Friday, December 20, 2013

Making Project Life Work For Me - Digitally



I have been playing around with a modified version of Project Life for my scrapbooks for a little while now, and thought I would share with you a bit of my experience.
When I first started it, I decided to buy several different page protector layouts and give it a try with prints and journal cards. I love it! It is so easy for me, and you can read about that here.
I had heard of people doing digital scrapbooking, and Digital Project Life, but didn't really think it would be my thing. Honestly, I didn't think I could get the hang of it. 


 photo 6257e919-7ad1-486f-9f23-599270f5c590_zps74ae6099.jpg
{A layout I created using PicMonkey}


So much of it is geared toward using Photoshop, which I don't have, and I really couldn't see how I could use it in my scrapbooks. I was using Picasa to make small collages, which was great for turning 2 pictures into 1 4x6" print - but not the best for scrapbook layouts, I don't feel. There just isn't enough control for my liking. I tried paint.net, but I really couldn't get the hang of that. Bummer, since it is supposed to be very similar to Photoshop, but I just couldn't figure it out.
{If you do have photoshop, and understand it, you rock! And I can't help you. But there are tons of tutorials online to help you, as well as sites with templates for you to use. }
Back to the drawing board.
I searched online, hoping to find an actual offline program I could use, that met my criteria, but found a few good (free) online options:

I have been using PicMonkey for awhile now, but never really thought to use it for scrapbooking before.
But it's perfect if you don't have photoshop. You can still use .png overlays and any of the printable cards that are in .jpg or .png format! And the collage layouts are editable. WooHoo! You just can't save your blank layouts, bummer. {I do like that Ribbet! has an option to use your own fonts from your computer, but they don't offer editable collage layouts...}
The photo at the top of this post is one I made using PicMonkey, by editing the collage layout.
{Here is a great beginner tutorial on PicMonkey, showing you how to create an invitation, but also showing you a lot of the basic steps for creating a project}
Since I use PicMonkey, I'm going to show you some steps from there:
Under Create a Collage
 photo 65e72903-4762-4a0b-871e-6bffb3c5a16d_zps46d90634.jpg
{This is the original collage I used, I just dropped in a color square for a filler}

 photo 76b07983-a4ce-4dfa-8456-06ce229c2e47_zpsf5876d91.jpg

{Then I added 2 photo cells next to the 4, and spaced everything equally}

You now have a collage template similar to a Project Life sleeve layout.
(ps - you can click the arrow at the bottom to rotate)
Now you can replace your filler color with pictures and journal cards.

Here's a sample collage I created with journaling I did in PicMonkey:
PicMonkeyEXAMPLELayout photo EXAMPLEPicMonkeyCollage_zps94ba54d4.jpg

Once you have your collage created, save it to your computer in .jpg format. Now you can print it and add it to your scrapbook, or have it made into a book.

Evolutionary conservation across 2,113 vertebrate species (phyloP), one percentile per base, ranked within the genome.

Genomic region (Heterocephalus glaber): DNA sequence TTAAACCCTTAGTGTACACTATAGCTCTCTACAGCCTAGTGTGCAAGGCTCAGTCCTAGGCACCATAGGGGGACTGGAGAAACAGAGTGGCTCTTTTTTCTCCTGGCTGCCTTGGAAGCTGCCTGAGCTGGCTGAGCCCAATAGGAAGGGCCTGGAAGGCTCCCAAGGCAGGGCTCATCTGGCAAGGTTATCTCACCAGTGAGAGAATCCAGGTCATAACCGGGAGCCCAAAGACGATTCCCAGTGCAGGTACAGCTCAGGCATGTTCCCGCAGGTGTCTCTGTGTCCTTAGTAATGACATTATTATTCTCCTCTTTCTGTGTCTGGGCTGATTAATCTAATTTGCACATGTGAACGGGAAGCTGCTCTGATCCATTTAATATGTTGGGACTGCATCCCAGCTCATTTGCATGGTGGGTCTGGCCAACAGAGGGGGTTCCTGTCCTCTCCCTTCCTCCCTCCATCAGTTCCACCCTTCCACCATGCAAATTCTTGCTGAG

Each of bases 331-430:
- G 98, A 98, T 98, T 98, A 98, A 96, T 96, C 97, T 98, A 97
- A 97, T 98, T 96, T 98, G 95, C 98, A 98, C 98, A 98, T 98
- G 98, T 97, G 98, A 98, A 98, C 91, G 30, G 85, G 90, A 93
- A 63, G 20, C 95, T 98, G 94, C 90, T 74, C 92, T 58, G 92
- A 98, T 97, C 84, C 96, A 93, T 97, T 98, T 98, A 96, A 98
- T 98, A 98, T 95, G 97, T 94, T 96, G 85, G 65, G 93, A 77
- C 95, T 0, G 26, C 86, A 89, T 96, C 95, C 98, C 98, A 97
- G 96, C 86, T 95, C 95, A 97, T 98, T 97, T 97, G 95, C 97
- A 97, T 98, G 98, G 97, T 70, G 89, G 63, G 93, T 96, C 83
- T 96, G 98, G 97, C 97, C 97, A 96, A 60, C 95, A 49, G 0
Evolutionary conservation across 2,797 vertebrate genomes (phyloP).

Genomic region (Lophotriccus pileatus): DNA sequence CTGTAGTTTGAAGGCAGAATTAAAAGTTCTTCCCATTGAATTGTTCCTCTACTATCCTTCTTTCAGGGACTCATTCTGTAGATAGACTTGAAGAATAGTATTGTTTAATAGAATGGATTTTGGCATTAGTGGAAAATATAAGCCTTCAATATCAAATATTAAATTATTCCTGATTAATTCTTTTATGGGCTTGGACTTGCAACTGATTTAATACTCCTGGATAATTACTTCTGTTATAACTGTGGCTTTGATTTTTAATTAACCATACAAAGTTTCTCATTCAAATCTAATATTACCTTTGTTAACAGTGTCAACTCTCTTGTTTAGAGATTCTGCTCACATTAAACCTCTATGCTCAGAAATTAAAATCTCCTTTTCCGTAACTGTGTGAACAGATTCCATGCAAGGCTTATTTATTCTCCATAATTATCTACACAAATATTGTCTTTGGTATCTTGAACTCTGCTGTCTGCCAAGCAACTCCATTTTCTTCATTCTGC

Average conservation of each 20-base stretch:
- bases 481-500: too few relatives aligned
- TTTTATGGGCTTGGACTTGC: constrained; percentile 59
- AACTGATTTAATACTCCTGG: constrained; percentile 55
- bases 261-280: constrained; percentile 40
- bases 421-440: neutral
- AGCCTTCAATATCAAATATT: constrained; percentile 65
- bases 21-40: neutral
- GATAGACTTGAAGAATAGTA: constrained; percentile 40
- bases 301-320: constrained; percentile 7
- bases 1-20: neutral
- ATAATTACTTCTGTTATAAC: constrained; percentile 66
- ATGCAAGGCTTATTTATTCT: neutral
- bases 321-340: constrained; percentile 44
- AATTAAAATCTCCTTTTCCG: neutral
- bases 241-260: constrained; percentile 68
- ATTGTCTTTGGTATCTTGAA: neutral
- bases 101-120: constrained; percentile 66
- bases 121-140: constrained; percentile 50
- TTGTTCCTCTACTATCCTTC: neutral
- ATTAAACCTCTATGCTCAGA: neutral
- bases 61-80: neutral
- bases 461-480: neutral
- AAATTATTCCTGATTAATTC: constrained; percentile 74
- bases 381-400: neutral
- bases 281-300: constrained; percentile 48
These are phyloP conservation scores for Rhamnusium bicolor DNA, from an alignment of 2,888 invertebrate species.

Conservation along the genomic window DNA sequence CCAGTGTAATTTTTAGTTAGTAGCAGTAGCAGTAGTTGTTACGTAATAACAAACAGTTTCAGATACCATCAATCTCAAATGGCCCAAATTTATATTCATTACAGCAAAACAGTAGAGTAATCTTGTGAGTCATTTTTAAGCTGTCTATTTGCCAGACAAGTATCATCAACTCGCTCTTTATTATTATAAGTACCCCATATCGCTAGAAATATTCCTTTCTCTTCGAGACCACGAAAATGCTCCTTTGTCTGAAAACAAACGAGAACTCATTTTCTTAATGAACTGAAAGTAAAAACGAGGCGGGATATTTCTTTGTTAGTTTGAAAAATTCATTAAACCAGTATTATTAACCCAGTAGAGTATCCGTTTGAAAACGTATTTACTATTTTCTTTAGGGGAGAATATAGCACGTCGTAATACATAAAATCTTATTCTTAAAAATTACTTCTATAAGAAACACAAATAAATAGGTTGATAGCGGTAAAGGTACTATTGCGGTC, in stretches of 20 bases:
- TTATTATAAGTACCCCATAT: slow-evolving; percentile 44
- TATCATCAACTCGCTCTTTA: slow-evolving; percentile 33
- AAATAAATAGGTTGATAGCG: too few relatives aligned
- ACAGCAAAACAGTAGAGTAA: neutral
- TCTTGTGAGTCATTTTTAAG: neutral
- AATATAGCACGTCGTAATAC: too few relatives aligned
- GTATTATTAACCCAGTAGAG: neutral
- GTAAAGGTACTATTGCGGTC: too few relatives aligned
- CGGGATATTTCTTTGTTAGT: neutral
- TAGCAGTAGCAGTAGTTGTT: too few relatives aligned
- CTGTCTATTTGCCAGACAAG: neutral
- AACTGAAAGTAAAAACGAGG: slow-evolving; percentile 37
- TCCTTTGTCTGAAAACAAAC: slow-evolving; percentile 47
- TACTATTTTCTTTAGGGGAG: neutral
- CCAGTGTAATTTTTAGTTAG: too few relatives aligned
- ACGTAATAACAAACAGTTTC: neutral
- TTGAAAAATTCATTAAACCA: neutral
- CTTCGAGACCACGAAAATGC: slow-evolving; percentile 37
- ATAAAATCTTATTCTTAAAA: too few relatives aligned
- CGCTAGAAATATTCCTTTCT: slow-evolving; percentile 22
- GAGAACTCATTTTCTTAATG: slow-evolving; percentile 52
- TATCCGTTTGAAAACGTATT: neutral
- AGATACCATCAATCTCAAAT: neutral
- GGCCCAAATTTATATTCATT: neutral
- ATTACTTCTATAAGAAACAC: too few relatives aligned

{I like to make my collages a square shape. This way I could order them in a 12" square print and slide it right into a page protector. You could also print them at home in a 6" square size, then place multiple collages together into a page. There are page protectors with 6" square openings. But you could also create 4x6" collages just as easily. }

What about adding journal spaces, cards, and stickers or embellishments? 

I like to add any journaling spaces, decorative 'paper', quotes and cards, etc ... when I am creating a collage.
In the above example, I added the cards when I added the pictures, rearranging as I wanted, then saved the entire file as a .jpg onto my computer. I then opened a New Tab back to PicMonkey, and opened the .jpg of the collage into that tab.


I like to keep the original collage open, just in case I want to make layout changes. Once you've closed the collage, it can't be reopened for editing.
Now, working on the PHOTO of the collage, you can overlay stickers, text, etc ... to embellish your page.
{Small Note : Embellishments can come in 2 file forms - .jpg and .png . The .png will have a transparent background, and is what you want when layering onto your pictures. The .jpg files are a solid color background, and that will show on your picture.}

{ Bear Embellishment Here }

Once you're happy with your design, save the .jpg to your computer, then print (or order the print) for your scrapbook.

There are tons of sites for digital scrapbooking, both for free and for purchase.
Papers, stickers, overlays, borders, fonts and letters, ... and more ...
So here is a little list of links to get you started:


Also check Pinterest and Etsy for goodies too!

{You will need to download the digital scrapbooking items on to your computer in order to use them. How you organize them is up to you - by designer, by theme, by item (papers, stickers, letters, etc ...). PicMonkey can also upload images from Dropbox and Flickr - if storing them online for backup is something you'd like. I really wish PicMonkey would allow you to create an account to save to, though!}

Hopefully this gives you some ideas about Digital Scrapbooking, and ways to create fun layouts and pages without using Photoshop.


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